So, back to Monday afternoon. Although I was able to design the tickets on Microsoft Publisher, I was unable to number them. A friend of mine said he could figure that out. So Randy and I ate a quick lunch and headed over to his house. As we tried to find MS Publisher on his computer, his partner said, "It's a lot easier just to buy a numbering machine. We go through this everytime we try to make tickets." Well, we struggled and struggled. And we managed to get enough tickets numbered to take around that night, but the process involved putting each sheet of card stock in the printer individually. Then sometimes the printer would go reeeeal sloooow. And sometimes the software would skip a number for no discernible reason. So, a shout out to my friend's partner, she was right. The next day we numbered the rest of the tickets by hand.
That whole process took an agonizing couple of hours, agonizing for me because I'm in hyper drive and have list upon to-do list constantly scrolling through my brain right now. It was nice to see my friend though, and even nicer to know I have someone to back me up in my technological struggles, as well as my political struggles, haha.
With a small pile of numbered tickets, it was time to deliver them. We gave some tickets to our computer friend and moved on.
First we went to the home of a steelworker I know. He's a great guy. He has several kids, one of them handicapped. He and his wife are all about raising their kids well. I have been to meetings and such with him and his kids, and they are are great too (and not all kids can handle themselves at a meeting). He wasn't home, but just happened to be calling his wife as I knocked on the door. She handed me the phone and he told me how he managed to pass out fliers about our dinner/movie event at his factory gate that morning. He was excited. It was encouraging news. We left some tickets.
Next we went to the home of the president of the local steelworkers retirees organization. He and his wife are very active in our PDA chapter. They are Polish emigres, having come to this country in their teens. (This is the man who sang happy birthday to me in Polish at my birthday party, much to my delight). They are both extremely gracious people. They often host our meetings and feed us too. We sat and had a cup of coffee with them and gave an update of ticket sales. We left tickets with them too.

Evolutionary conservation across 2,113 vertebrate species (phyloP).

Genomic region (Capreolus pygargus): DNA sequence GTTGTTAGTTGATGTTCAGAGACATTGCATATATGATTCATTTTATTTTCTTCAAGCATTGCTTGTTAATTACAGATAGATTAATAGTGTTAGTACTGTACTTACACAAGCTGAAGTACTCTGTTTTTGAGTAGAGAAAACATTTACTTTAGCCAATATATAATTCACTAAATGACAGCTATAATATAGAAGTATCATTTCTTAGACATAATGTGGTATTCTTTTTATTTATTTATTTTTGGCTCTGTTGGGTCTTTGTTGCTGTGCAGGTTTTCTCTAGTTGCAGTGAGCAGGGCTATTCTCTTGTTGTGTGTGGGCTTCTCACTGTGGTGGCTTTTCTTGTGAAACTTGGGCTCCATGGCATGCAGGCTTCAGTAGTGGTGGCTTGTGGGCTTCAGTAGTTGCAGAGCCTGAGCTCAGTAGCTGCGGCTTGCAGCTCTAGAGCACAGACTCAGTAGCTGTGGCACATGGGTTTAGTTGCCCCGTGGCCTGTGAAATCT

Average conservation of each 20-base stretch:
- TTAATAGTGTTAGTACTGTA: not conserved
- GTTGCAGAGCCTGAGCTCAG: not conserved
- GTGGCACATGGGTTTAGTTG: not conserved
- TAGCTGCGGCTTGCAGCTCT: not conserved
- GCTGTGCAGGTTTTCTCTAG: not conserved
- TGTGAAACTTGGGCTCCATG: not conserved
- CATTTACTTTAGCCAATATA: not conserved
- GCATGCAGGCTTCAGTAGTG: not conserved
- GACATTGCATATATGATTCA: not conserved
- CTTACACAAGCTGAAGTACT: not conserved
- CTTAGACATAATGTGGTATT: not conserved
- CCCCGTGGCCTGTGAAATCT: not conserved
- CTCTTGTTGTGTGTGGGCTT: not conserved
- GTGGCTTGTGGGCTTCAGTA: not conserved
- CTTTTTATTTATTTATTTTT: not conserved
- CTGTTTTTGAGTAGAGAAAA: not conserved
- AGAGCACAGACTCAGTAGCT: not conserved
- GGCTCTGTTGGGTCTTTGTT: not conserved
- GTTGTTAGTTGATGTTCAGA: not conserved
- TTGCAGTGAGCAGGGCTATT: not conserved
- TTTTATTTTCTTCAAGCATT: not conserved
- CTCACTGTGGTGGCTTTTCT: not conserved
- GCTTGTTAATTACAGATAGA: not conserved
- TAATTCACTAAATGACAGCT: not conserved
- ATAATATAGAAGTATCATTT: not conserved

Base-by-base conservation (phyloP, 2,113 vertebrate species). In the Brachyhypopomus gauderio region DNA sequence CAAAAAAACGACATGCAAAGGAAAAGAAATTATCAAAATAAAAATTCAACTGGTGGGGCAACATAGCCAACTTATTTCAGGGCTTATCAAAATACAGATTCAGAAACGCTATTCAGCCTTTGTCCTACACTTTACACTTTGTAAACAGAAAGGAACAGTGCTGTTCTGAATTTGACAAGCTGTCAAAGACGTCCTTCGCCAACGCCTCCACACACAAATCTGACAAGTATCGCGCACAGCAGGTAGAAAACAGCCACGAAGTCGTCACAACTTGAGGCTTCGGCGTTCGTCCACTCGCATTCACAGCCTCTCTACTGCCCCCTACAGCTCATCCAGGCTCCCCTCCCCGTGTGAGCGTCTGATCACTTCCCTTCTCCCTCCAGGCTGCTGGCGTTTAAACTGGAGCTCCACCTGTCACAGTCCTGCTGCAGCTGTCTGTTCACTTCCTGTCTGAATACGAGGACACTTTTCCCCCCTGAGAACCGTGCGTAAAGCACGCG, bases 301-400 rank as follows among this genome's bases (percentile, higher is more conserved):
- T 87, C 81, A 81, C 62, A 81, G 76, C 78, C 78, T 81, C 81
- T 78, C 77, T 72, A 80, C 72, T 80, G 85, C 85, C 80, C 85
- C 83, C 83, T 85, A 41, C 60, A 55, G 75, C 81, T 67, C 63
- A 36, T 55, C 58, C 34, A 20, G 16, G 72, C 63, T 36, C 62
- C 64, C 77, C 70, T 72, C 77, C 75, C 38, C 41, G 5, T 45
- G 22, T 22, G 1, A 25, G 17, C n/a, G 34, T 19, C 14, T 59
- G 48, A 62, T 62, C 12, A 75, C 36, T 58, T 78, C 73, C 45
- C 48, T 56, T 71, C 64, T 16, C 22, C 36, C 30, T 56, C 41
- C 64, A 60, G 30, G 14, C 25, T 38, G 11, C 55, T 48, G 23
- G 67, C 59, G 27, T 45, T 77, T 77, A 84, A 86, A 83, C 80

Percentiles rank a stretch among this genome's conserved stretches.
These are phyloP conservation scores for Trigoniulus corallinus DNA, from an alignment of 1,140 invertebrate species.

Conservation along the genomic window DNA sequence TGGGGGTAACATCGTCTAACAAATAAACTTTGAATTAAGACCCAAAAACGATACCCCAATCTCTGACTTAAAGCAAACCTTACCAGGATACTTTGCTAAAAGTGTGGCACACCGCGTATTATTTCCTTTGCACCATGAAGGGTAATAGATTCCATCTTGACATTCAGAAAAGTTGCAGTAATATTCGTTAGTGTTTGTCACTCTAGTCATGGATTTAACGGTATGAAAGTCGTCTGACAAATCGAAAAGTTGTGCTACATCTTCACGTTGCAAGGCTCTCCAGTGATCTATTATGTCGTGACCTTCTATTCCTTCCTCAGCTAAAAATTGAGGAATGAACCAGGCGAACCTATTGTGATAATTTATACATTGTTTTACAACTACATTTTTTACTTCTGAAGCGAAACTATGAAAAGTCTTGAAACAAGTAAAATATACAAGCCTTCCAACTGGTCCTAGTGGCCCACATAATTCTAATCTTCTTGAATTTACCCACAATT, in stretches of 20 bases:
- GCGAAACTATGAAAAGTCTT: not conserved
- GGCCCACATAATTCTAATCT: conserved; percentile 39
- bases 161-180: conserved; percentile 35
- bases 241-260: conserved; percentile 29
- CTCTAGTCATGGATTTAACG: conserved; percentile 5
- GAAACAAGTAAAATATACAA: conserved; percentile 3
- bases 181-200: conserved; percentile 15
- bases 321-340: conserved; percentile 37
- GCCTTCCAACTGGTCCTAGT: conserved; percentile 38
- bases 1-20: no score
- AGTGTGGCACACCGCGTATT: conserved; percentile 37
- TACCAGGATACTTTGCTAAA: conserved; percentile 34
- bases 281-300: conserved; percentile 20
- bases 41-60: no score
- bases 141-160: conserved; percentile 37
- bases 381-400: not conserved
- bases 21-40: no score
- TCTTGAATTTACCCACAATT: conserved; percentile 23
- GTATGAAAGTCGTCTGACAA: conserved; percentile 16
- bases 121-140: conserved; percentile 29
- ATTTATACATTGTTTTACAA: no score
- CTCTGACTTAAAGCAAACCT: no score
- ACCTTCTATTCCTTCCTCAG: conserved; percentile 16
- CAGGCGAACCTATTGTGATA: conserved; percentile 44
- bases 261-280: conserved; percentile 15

Then we were off to the home of 2 of our dearest friends. Although they live outside our congressional district and thus outside the range of our PDA chapter, we still have plenty in common politically. This couple regularly attends our weekly Peace Vigil in front of the Beaver County Courthouse. And they are gathering people to attend our dinner/movie. So they needed some tickets. Luckily for us, our friends were just getting ready to eat supper (actually I kinda planned it that way). So we sat down to a cup of herbal tea while we waited for the dumplings to finish cooking. Dinner was beef stew with home-made dumplings, yum yum. Not only were vegetables and potatoes in the stew, but also turnips and rutabagas. I LOVE to eat other folks' cooking.
By then we were pretty tired. We had traveled between 60-70 miles that day delivering tickets. We said goodbye to our friends, talked about when we would see them next and walked down their steep Western Pennsylvania front steps. I was tired but glad for all the good people I had seen. Those people are what keep me working so hard, and also keep me happy to do so.
Viva la revolution (or progressive political movement or friends getting together to make things better or whatever you want to call it)!
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October 7, 2008

A Tale of 3 Rugs

Last week I bought 3 new rugs.
Recently we've done some home remodeling ourselves. I'm sure the story of that process will be the topic of future posts since the remodeling is still ubderway and a huge part of my daily activities. Today it will suffice to say that we replaced the floor. We took up a ratty old carpet and replaced it with wood laminate. So I needed some area rugs.
In my typical fashion, I obsessed online over what to buy. I looked at a lot of rugs. You see, for one thing, this remodeling process has been the culmination of my awakening to color. For the first time ever I have color on my walls. My floor is a beautiful pale maple color. And now that I have the color on my walls, I can really feel what other colors each room is calling for. And the cool hardness of the floor needs some softness and warmth.
I'm still afraid of making color mistakes though. So I spend a lot of time online looking at color, and then walking into the room and seeing. And then imagining. And then trying to let the colors, both of the color of the prospective rugs and the color of the walls, just hit my eyes and go past all my words till I just feel the right color to chose. Sometimes that works.
And all the while I'm very worried about spending too much money. I was raised by a grandmother whose sole income came from Social Security, so I have money issues that I'm sure you'll end up reading about that at some point too. I don't have a lot of money now, for that matter. So I'm looking and looking, wondering about color and constantly looking for a better deal. And aking "Where's that web site?" You know the one, the one operated by people who have really figured out how to grab business online with great prices and selection. There's always one like that, no matter what you're buying online.